US Media Simply Can’t Cover China Objectively; The Real Fake News
China is covered by American journalists with spite, contempt, and anger — at best. In fact, the media’s prime role in America is to manufacture the consent of the reader. In this essay, two articles, an opinion piece and an interview piece, about China’s Common Prosperity campaign will be compared, examined, and critiqued in order to inform readers of the practices used by the media in order to manufacture consent.
The first article is Opinion: Xi Jinping’s disturbing Maoist turn by David Ignatius. In this article, Ignatius starts right off with the ethos of the article, mentioning that he knows people who have lived in China during Mao’s rule, and that he could “hear the gasps” of China’s citizens who “lived through nightmare years.” Ignatius makes it clear in the first two paragraphs that he is not a fan of China’s leftward step. Pathos is very clear in this article, because the author is attempting to get as much emotional appeal out of the audience as possible. A good example from the article include an account from Lingling Wei, the senior China correspondent for the Wall Street Journal, where she describes over 100 new policies from the Common Prosperity campaign. Some of the new policies include limiting play times for video games for children, changing the education system, and restricting the way predatory corporations exploit Chinese consumers. This is an example of pathos because it makes the reader imagine policies like those implemented in their country. One of the only good examples of logos being present in this article was the paragraph on Evergrande, China’s most prominent real estate giant. In this paragraph, Ignatius fear mongers about Evergrande defaulting on their debt, and how it could affect global and Chinese markets. Like any socialist leader, Xi Jinping probably could not care less about markets when his citizens are being preyed on by a giant corporation. However, Ignatius’ paragraph on Evergrande does appeal to logic and rationale because almost everyone in the west is taught that good markets automatically means a better society, and if Evergrande were to default on their loans, it would lead to a less stable world.
The second article China’s ‘Common Prosperity’: The Maoism of Xi Jinping. This article is an interview of Ming Xia, a professor of political science at the City University of New York. A main ethos point from this article comes from the very first paragraph, where the author, Mercy A. Kuo, describes the credentials that Ming Xia has, attempting to establish that he is a reputable person to ask questions about China’s Common Prosperity plan. Throughout the article, Xia does prove that he has a vast knowledge about the politics of China, but it is unclear to me whether or not he truly understands the reasons why China is pushing their campaign. Pathos is not as common in this article as it is in the opinion piece, because this article is attempting to be a source of facts from someone who is credible to the audience. However, pathos is present in this article, specifically in the questions asked to Xia. “How are Xi and the CCP using ‘common prosperity’ to centralize power and neutralize dissent?” Is one of the questions asked, and it clearly appeals to pathos by making the audience feel sympathy for citizens of China. Finally, like many western news pieces, logos is very hard to find. However, a good piece of logic that can be found in this article is when Xia says that Jinping is not a “Maoist revolutionary” and that he is not leading China towards another Cultural Revolution. This appeals to the audiences sense of logic because the audience, who is likely politically aware, would not believe that China would make any big moves like a second Cultural Revolution when they are under scrutiny for what is essentially China’s “Build Back Better plan.”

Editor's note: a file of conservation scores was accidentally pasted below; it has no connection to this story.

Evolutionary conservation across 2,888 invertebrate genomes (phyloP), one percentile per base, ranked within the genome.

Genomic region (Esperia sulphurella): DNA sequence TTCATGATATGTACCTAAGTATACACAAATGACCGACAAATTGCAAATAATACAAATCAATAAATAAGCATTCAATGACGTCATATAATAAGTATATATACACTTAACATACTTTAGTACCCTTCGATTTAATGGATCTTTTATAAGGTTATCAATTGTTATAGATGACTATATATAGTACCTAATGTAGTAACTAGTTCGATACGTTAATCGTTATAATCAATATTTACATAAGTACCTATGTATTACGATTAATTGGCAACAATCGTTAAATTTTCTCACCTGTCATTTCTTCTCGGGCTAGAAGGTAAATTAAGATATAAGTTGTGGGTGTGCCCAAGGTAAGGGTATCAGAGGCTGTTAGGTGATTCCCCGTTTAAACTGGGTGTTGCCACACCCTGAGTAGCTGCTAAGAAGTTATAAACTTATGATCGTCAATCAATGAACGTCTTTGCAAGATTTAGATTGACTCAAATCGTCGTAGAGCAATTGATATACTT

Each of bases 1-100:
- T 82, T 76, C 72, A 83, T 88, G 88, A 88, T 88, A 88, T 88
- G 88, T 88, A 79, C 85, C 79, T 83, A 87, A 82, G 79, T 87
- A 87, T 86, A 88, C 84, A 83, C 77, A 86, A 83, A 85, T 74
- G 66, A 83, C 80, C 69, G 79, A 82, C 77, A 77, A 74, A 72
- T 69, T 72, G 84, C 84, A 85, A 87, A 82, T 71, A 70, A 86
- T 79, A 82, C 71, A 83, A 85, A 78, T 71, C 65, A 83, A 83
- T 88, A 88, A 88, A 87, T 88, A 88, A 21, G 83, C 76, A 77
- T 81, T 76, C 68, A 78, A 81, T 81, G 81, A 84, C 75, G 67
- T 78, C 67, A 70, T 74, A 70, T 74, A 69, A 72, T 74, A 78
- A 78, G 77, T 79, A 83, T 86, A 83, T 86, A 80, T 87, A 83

Finally, while these two articles are from totally different publications, authors, and viewpoints, both of these articles have essentially just one job to do, which is to manufacture consent of the readers. In both articles, audiences are given partial pictures of the issue, which in this case is China, with the authors denying the audience access to alternative views outside of the American Overton Window. These two articles, while of different positions and publications, are not all that different when the audience looks at the facts presented, because those facts are essentially what the media is allowed to report in America, especially when 90% of media outlets are owned by 6 American corporations — the same ones that donate to almost all American politicians. Both articles present hostility, partial truths, and poor context regarding testimonies from citizens of China in order to ensure the audience does not have a complete view of the campaign via the use of logos, pathos, and ethos.
Overall, both of these articles outline the effects that China’s Common Prosperity plan is likely to have according to credible people familiar with the politics of China, and use ethos in order to trick the audience into believing they are getting the full story, when in reality they are getting the story that the previously mentioned 6 corporations want them to receive. The ways that American media uses to manufacture consent of the audience can be found easily if the readers simply understand the concept and reasons behind it, and hopefully, by comparing these two articles, people can start to realize the built in flaws of our country.